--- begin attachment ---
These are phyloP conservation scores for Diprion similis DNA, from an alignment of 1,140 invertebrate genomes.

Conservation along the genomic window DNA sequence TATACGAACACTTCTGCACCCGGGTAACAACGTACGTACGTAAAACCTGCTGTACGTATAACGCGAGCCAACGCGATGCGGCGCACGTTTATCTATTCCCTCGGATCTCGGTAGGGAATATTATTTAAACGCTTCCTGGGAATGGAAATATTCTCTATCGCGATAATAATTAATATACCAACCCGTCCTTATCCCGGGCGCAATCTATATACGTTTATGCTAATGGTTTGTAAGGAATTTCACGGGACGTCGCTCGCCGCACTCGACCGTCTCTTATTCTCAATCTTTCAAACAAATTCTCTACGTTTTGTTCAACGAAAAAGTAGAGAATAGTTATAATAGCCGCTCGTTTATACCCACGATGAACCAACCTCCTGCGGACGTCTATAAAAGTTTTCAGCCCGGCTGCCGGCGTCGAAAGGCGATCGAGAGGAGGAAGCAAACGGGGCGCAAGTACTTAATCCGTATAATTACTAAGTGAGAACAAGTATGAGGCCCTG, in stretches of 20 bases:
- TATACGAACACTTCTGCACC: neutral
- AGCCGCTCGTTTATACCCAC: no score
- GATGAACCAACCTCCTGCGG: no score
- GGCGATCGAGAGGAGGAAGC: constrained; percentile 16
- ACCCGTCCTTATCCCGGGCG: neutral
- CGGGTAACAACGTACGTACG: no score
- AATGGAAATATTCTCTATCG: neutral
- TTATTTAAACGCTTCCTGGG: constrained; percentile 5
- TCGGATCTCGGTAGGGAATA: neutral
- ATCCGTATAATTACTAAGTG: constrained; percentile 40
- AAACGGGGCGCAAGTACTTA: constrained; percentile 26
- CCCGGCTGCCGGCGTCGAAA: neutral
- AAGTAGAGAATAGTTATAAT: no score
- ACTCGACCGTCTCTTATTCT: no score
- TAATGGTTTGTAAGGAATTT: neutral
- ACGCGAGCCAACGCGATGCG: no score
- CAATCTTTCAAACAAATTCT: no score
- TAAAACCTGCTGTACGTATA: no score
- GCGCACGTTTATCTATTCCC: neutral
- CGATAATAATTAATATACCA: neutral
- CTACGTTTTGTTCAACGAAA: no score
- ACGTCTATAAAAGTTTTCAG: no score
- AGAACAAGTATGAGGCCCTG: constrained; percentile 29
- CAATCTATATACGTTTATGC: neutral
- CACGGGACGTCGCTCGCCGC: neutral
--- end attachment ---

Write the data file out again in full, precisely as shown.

These are phyloP conservation scores for Diprion similis DNA, from an alignment of 1,140 invertebrate genomes.

Conservation along the genomic window DNA sequence TATACGAACACTTCTGCACCCGGGTAACAACGTACGTACGTAAAACCTGCTGTACGTATAACGCGAGCCAACGCGATGCGGCGCACGTTTATCTATTCCCTCGGATCTCGGTAGGGAATATTATTTAAACGCTTCCTGGGAATGGAAATATTCTCTATCGCGATAATAATTAATATACCAACCCGTCCTTATCCCGGGCGCAATCTATATACGTTTATGCTAATGGTTTGTAAGGAATTTCACGGGACGTCGCTCGCCGCACTCGACCGTCTCTTATTCTCAATCTTTCAAACAAATTCTCTACGTTTTGTTCAACGAAAAAGTAGAGAATAGTTATAATAGCCGCTCGTTTATACCCACGATGAACCAACCTCCTGCGGACGTCTATAAAAGTTTTCAGCCCGGCTGCCGGCGTCGAAAGGCGATCGAGAGGAGGAAGCAAACGGGGCGCAAGTACTTAATCCGTATAATTACTAAGTGAGAACAAGTATGAGGCCCTG, in stretches of 20 bases:
- TATACGAACACTTCTGCACC: neutral
- AGCCGCTCGTTTATACCCAC: no score
- GATGAACCAACCTCCTGCGG: no score
- GGCGATCGAGAGGAGGAAGC: constrained; percentile 16
- ACCCGTCCTTATCCCGGGCG: neutral
- CGGGTAACAACGTACGTACG: no score
- AATGGAAATATTCTCTATCG: neutral
- TTATTTAAACGCTTCCTGGG: constrained; percentile 5
- TCGGATCTCGGTAGGGAATA: neutral
- ATCCGTATAATTACTAAGTG: constrained; percentile 40
- AAACGGGGCGCAAGTACTTA: constrained; percentile 26
- CCCGGCTGCCGGCGTCGAAA: neutral
- AAGTAGAGAATAGTTATAAT: no score
- ACTCGACCGTCTCTTATTCT: no score
- TAATGGTTTGTAAGGAATTT: neutral
- ACGCGAGCCAACGCGATGCG: no score
- CAATCTTTCAAACAAATTCT: no score
- TAAAACCTGCTGTACGTATA: no score
- GCGCACGTTTATCTATTCCC: neutral
- CGATAATAATTAATATACCA: neutral
- CTACGTTTTGTTCAACGAAA: no score
- ACGTCTATAAAAGTTTTCAG: no score
- AGAACAAGTATGAGGCCCTG: constrained; percentile 29
- CAATCTATATACGTTTATGC: neutral
- CACGGGACGTCGCTCGCCGC: neutral